Monday, 01 May 2023 12:24

Come Rain or Shine

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Direct outdoor sun exposure is an obvious cause of sun damage, but many people do not realize the equally harmful effects that can occur from daily indoor sun exposure. Ultraviolet radiation leads to actinic damage, which is the chemical changes that occur in skin expressed as discoloration, uneven leathery texture, wrinkles, and loose skin. Regular routines, like daily commuting and energy-efficient lighting, could be damaging to skin. Understanding the sources of indoor solar damage and the protocols to protect skin can minimize and prevent its adverse effects.


The most straightforward indoor culprit of sun damage is the sunlight that passes through windows. Although most ultraviolet B rays are blocked by glass because of their short wavelength, ultraviolet A rays have a longer wavelength and impose the primary risk of light that radiates from the outdoors in. This inspires a balance conversation around holistic wellness. Blue light is within the ultraviolet radiation spectrum, which is essential for supporting mood and mental health. It is responsible for helping regulate the body’s natural circadian rhythms, not to mention direct sunlight is necessary to promote vitamin D synthesis.

It is a catch-22 – morning daylight radiance is recommended, but it comes with a price. Ultraviolet blue light radiation activates and regulates the healthy production of cortisol. Cortisol controls energy levels and supports alertness during the daytime. On the same accord, ultraviolet radiation poses the risk of premature skin aging, cancer, and even damage to the eyes.


Most people in modern-day society use electronic devices daily, and the blue light emitted from those devices has adverse effects. Moreover, constantly sitting in front of a computer, television, tablet, or phone screen causes confusion in the body as its internal clock is not clear of the time of day. The day and night sensory imbalance disrupts the body’s natural signals to activate melatonin production and suppress cortisol at nighttime and vice versa. Nighttime melatonin deficiency and increased cortisol on a consistent basis come with the collateral cost of poor rest, sleep, and enhanced stress. This contributes to premature skin and body aging and even illness cumulating on the already adverse effect of direct ultraviolet exposure that compromises cellular integrity.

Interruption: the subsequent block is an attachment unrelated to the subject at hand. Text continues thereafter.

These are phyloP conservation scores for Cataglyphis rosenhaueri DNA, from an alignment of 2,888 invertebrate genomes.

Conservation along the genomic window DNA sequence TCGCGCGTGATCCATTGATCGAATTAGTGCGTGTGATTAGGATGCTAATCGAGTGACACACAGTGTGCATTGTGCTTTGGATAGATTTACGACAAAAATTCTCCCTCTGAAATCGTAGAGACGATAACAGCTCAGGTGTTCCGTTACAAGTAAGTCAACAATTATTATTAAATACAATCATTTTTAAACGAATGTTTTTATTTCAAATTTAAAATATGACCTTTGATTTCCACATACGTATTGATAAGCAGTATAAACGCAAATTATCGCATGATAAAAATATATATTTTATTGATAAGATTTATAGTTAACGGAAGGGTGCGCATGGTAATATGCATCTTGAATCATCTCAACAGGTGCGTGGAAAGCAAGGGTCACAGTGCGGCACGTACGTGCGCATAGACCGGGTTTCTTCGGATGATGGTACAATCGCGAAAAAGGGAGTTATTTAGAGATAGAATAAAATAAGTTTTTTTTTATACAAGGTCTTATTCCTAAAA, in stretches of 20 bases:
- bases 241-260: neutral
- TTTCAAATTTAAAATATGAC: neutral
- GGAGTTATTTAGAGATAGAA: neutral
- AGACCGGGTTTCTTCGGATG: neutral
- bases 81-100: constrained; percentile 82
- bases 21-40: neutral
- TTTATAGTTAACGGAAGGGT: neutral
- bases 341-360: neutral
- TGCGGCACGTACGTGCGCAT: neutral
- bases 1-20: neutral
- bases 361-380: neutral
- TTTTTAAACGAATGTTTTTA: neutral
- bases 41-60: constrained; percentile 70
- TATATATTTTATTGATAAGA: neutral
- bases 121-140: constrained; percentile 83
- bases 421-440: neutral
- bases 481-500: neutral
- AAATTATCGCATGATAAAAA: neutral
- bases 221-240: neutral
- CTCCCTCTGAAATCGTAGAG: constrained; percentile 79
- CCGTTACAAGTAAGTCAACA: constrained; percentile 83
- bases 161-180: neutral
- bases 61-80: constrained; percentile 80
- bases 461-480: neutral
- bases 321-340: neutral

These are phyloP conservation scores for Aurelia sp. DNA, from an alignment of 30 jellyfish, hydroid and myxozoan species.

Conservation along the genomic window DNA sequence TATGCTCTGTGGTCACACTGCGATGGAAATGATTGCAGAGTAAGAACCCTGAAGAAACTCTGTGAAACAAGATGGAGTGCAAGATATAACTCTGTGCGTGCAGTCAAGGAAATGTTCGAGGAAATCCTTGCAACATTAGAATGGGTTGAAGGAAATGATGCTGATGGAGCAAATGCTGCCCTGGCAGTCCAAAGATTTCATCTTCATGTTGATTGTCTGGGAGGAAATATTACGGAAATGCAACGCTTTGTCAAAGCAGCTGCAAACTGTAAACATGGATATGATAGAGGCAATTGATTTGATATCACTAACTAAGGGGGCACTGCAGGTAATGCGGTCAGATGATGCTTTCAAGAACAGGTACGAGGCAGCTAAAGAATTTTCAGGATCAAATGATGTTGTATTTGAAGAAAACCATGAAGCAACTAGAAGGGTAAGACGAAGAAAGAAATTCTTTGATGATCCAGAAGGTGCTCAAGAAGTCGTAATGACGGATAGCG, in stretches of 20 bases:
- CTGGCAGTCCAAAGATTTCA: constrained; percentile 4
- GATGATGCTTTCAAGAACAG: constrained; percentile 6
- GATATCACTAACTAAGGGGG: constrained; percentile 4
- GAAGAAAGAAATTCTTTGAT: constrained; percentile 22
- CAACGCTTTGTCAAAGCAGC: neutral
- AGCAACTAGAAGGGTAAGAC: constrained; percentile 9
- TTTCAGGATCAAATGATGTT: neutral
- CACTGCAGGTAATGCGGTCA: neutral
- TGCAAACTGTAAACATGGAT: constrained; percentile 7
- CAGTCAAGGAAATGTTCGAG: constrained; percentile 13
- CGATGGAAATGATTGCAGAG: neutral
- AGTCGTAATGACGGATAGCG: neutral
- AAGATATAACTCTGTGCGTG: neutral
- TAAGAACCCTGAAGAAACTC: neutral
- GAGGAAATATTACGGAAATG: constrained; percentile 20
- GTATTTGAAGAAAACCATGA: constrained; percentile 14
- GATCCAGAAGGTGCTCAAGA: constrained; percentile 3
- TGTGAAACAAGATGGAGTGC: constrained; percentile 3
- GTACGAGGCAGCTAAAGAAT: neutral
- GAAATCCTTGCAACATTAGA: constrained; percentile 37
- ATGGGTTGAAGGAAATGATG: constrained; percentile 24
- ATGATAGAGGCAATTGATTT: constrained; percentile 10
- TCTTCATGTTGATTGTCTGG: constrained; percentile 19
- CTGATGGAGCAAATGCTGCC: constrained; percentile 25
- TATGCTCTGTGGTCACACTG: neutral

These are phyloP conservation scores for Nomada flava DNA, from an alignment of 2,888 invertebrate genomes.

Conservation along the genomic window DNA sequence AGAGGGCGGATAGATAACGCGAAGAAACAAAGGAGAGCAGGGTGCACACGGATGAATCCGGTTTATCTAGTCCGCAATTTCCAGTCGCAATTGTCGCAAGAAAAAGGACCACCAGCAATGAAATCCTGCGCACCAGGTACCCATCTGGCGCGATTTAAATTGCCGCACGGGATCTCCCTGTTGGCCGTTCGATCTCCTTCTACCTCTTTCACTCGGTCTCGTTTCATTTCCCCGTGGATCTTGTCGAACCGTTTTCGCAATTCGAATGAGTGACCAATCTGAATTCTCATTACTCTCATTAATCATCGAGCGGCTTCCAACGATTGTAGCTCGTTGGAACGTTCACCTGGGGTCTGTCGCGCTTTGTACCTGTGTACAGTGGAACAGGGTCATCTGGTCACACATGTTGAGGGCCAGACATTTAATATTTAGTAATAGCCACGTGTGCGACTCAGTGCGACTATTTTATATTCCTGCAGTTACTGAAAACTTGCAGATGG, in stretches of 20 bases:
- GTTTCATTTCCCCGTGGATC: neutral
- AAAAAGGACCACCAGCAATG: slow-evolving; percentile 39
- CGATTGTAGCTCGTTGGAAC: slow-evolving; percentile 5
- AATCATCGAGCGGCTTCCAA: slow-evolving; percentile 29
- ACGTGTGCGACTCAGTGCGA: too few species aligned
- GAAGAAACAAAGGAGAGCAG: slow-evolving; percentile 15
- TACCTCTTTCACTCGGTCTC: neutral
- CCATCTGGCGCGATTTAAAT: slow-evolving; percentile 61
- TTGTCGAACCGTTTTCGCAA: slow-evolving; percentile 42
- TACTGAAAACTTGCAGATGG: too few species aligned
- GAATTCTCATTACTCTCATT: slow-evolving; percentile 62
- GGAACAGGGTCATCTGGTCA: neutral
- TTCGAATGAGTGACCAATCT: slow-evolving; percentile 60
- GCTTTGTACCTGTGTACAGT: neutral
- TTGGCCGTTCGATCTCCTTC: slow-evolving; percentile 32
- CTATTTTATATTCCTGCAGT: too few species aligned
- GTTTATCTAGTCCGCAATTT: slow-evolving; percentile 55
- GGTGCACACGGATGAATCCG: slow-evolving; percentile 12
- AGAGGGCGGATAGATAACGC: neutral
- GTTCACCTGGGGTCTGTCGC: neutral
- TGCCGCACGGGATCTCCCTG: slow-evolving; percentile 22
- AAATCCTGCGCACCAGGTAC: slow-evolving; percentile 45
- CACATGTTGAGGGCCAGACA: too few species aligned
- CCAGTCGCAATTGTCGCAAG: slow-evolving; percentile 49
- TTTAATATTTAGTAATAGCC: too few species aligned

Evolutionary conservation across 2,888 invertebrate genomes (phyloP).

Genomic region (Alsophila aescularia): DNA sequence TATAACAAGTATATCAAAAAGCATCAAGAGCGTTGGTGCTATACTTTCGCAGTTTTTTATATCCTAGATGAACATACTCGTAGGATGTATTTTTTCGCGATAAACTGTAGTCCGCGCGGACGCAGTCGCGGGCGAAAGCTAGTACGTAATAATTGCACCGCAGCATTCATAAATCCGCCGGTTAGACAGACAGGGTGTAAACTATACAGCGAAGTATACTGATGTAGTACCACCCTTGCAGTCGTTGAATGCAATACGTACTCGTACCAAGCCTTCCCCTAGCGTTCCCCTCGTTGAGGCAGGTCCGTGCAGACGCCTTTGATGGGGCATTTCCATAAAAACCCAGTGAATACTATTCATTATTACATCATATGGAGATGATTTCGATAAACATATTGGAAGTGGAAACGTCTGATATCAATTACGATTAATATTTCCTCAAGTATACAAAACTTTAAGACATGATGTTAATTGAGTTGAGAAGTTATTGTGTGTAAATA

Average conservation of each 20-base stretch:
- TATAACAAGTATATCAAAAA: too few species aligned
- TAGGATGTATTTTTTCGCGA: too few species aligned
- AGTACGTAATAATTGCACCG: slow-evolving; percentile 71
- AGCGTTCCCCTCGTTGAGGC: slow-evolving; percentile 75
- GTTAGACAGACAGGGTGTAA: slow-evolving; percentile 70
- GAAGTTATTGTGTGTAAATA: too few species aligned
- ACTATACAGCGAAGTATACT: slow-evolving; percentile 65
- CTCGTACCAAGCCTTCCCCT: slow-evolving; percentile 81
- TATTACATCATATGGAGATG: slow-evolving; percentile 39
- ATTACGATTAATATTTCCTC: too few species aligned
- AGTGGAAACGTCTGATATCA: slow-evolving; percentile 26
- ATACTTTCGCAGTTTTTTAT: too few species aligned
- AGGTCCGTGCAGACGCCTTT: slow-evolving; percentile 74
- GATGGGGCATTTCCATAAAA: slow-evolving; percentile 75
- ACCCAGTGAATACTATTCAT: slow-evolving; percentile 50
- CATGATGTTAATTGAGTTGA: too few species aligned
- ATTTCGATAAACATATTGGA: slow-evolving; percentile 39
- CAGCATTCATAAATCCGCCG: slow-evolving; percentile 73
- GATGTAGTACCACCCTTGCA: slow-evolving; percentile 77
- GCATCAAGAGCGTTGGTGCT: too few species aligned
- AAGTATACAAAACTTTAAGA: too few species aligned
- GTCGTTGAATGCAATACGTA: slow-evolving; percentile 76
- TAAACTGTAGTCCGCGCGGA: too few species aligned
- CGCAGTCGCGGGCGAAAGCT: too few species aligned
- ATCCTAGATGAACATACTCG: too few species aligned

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Victoria Tabak is the CEO of NATPURE Clinical Skin Care. She is a two-time international award-winning licensed aesthetician, oncology-trained, a published skin and wellness expert, and a nationally recognized skin care educator. She has more than 20 years of experience in the beauty industry along with a master’s degree in business and minor in chemistry. She has worked with other aestheticians, dermatologists, plastic surgeons, and cosmetologists to formulate and revolutionize a holistic approach to beauty that people love, alongside her father, a distinguished scientist.

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